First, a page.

By Forrester Research
Special to CNET News.com
October 16, 2003, 3:00PM PT
By Brownlee Thomas, director, Forrester Research
What should information technology planners and telecom service buyers do about new wireless and mobile telecom services? Experimenting on a limited basis with Wi-Fi access services could yield a strong potential benefit, in terms of increased productivity and even revenue generation.
Companies should not hesitate to make these services available to their employees on a limited basis, assuming that adequate security measures have been taken to protect corporate information. By doing this, they will gain Wi-Fi experience and will be able to better predict demand and IT support needs. We assume that as these services become more widely available, demand will grow very quickly within the enterprise.
Pricing and coverage remain the main obstacles to broad enterprise adoption. It will be critical that IT administrators understand the cost elements that are associated with supporting secure remote access to corporate data via wireless access, along with usage-based versus volume-based multiuser pooling. They should also familiarize themselves with where users are most likely to want to use these services in order to fairly assess their value in terms of improved productivity and revenue generation.
Similar to what they experienced with cellular phone service adoption not so many years ago, many companies are confused about who should be allowed to use these services to access corporate e-mail, Web-based applications or corporate virtual private networks. They don't understand when or why they should pay for such services. The best way to make these services available widely within an organization is to begin small--with a pilot that involves 10 to 20 enthusiasts and must-have personnel such as executives who need near-constant accessibility.
The aim is to allow executive class--and in some cases even economy class--travelers the option of e-mail access and a limited amount of Web content that is cached on the onboard server and updated at 15-minute or 30-minute intervals.
Railway companies like GNER in the United Kingdom are beginning to equip their rail cars with Wi-Fi systems in order to offer Internet access to passengers, while others, such as VIA Rail Canada, have partnered with telecommunications operators to offer WLAN connectivity onboard some intercity trains. These systems use in-coach 802.11 WLAN systems, combined with 2.5G terrestrial mobile and satellite Internet connectivity.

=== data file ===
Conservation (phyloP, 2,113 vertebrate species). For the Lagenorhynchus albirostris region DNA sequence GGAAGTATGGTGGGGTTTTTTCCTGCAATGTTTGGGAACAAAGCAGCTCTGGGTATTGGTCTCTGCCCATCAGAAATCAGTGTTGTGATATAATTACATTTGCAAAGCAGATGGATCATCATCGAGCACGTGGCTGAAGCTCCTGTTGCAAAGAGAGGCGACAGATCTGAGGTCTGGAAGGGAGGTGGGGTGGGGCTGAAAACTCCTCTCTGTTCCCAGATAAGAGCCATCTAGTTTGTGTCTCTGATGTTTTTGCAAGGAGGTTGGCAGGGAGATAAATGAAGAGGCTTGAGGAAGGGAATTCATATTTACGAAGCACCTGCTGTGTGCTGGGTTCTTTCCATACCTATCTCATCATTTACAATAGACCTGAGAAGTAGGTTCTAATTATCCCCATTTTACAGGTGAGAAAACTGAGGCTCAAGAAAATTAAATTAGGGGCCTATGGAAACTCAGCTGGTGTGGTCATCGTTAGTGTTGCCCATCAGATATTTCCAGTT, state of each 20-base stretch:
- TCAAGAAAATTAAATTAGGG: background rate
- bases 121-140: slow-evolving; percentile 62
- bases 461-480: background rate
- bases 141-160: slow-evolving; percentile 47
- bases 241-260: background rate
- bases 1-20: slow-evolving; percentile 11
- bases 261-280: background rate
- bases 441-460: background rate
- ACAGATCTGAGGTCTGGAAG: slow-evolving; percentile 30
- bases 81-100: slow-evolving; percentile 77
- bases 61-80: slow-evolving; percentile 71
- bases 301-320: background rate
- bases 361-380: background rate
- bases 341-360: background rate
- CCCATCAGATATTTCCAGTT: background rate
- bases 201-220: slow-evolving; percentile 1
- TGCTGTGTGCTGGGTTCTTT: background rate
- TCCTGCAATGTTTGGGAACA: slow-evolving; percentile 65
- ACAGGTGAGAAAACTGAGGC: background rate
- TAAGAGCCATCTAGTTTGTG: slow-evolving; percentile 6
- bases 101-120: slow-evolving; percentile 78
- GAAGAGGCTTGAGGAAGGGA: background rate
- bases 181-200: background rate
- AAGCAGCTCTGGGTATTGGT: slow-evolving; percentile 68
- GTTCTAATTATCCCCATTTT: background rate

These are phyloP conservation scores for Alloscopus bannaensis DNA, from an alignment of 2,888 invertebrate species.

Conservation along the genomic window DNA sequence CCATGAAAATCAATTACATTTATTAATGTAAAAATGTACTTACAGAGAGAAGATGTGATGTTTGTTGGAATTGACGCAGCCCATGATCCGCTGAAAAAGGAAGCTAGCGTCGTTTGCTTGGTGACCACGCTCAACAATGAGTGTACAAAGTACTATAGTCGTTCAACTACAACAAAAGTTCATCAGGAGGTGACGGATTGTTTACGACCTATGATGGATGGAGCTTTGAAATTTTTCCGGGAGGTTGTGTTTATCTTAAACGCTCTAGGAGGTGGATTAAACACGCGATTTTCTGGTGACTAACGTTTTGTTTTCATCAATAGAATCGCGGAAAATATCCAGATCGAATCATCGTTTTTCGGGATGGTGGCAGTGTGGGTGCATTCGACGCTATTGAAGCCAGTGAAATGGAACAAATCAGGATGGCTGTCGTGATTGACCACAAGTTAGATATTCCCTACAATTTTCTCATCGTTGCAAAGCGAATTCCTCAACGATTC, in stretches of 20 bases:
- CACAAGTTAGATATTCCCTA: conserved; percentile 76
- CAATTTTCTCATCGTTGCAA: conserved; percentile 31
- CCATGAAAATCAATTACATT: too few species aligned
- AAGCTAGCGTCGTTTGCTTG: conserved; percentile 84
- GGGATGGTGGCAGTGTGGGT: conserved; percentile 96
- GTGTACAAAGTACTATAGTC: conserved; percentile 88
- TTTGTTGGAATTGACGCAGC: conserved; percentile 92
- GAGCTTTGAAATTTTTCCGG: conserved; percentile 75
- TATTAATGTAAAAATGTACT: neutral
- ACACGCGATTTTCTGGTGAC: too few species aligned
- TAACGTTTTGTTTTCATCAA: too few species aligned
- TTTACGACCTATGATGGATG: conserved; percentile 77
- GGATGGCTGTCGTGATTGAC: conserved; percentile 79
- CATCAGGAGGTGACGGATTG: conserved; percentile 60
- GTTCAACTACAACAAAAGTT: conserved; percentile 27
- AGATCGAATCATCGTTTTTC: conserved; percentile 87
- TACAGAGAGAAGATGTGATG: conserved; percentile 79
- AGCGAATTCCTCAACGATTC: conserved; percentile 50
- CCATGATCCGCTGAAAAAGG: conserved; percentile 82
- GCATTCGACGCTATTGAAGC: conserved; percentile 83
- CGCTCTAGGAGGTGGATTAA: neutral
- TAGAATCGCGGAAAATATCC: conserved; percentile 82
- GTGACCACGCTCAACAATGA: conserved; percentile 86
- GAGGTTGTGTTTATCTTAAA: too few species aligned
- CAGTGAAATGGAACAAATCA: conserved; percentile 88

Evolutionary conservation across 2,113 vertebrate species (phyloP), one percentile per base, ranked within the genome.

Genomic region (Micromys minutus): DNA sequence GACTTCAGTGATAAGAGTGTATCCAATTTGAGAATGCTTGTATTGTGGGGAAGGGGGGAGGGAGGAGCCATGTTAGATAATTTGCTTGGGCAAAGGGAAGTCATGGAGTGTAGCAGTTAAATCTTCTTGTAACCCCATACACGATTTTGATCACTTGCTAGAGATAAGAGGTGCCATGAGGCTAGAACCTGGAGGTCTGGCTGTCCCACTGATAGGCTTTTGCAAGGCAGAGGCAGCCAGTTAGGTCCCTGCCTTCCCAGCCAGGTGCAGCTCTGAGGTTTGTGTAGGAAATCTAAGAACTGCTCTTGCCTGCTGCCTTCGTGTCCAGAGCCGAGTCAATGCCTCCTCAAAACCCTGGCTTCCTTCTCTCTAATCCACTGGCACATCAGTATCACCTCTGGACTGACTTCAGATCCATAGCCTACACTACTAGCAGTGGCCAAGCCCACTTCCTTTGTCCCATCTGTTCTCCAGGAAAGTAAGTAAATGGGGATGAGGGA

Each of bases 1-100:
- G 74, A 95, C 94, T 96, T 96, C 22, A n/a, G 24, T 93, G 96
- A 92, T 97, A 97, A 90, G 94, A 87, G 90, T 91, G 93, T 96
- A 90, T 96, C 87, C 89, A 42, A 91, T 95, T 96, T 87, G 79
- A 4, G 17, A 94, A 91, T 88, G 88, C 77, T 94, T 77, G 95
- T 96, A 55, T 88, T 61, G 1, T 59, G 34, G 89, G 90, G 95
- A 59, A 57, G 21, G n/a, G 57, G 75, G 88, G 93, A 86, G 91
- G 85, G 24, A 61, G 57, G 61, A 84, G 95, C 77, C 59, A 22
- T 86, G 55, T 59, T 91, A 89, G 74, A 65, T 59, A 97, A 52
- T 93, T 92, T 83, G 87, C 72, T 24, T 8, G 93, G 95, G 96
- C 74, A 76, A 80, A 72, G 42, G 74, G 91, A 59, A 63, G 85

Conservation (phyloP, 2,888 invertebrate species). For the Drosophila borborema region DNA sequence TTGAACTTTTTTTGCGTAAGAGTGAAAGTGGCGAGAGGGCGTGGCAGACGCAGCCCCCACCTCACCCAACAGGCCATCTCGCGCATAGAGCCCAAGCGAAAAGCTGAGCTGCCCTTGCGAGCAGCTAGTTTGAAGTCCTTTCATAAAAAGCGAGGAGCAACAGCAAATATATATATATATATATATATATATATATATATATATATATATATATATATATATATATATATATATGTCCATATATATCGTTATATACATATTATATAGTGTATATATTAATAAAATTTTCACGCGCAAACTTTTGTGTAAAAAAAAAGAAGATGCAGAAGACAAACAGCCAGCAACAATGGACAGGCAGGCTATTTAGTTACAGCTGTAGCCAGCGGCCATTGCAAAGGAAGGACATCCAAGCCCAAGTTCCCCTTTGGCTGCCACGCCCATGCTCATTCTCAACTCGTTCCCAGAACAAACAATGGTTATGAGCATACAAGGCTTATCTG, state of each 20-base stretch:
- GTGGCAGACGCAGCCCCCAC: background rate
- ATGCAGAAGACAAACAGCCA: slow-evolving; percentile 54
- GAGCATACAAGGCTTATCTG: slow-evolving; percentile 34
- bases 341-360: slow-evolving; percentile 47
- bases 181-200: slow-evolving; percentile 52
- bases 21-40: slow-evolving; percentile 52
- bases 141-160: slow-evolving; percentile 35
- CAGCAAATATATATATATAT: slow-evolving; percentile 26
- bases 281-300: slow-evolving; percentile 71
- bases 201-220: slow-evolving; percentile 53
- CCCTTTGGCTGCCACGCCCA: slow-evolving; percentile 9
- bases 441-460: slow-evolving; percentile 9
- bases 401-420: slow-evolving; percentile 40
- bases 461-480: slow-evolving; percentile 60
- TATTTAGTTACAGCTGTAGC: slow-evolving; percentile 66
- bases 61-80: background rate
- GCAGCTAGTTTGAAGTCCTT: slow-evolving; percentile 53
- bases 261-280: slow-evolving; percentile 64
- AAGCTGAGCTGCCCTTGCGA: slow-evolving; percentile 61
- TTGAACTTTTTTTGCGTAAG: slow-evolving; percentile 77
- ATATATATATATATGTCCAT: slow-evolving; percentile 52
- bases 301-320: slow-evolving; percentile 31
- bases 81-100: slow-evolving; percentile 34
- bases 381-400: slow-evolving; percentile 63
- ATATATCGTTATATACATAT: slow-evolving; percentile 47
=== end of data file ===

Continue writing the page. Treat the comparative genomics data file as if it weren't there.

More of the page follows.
Telecom Italia Mobile recently announced a new service for mobile customers who travel on the Costa Fortuna, the largest Italian passenger cruise ship, starting in November. Passengers will be able to receive calls, and send and receive short message service and multimedia messaging service messages on their personal data assistants and cell phones at a cost 77 percent lower than maritime satellite.
Wheat International Communications is a niche provider of ship-to-shore connectivity, called TeleSea Wireless Services, to floating casinos and private yachts. This unique coastal Wi-Fi service reaches 30 miles offshore and costs $7,500 to install and $500 per month for high-speed shared access. Wheat has also announced a satellite-based mid-ocean WLAN service for military and commercial fleets that initially uses SES Americom satellites that have footprints from the Caribbean to the mid-Pacific.
One-off setup costs for this managed service will be much higher--$50,000 for the hub system and $7,500 for each other ship in the fleet. But the shared 512-kilobits-per-second service is provided at a monthly rate of $1,149 for unlimited use. Future SES satellites will extend service to the Atlantic, Mediterranean and other parts of the Pacific and offer Internet Protocol voice and video as well as intranet and Internet connectivity. These services will cost substantially more to set up and use, but they will cost dramatically less than traditional maritime services Inmarsat and others currently use.
IT departments should experiment with new technologies in a controlled environment such as offering frequently traveling executives an opportunity to use the services on a limited basis. Additionally, since a subscription to one Wi-Fi service doesn't automatically allow access to others, employees also should be surveyed to determine which venues are most often used (airport lounges, cafes, etc.) and then select a service provider that offers hot spots in those selected venues.
Alternatively, a pilot could be done with one of the company's mobile carriers offering Wi-Fi to match coverage against demand and better understand the cost implications of a wider rollout.
Major mobile carriers in most countries are partnering for hot spot aggregation services, making it likely that there will be considerably more choice--and with it, competitive pricing plans--going forward.
As these services become more widely available--such as moving beyond airport executive lounges to in-flight services, first-class train compartments and seaside marinas, IT departments should be careful to understand the cost elements--connection fees (per session or monthly per user), per-minute to download and upload charges or per megabyte volume-based charges. They should also educate users about costs that are associated with these services. As companies add more users, they should push for shared-use plans similar to those available for mobile voice services.
© 2003, Forrester Research, Inc. All rights reserved. Information is based on best available resources. Opinions reflect judgment at the time and are subject to change.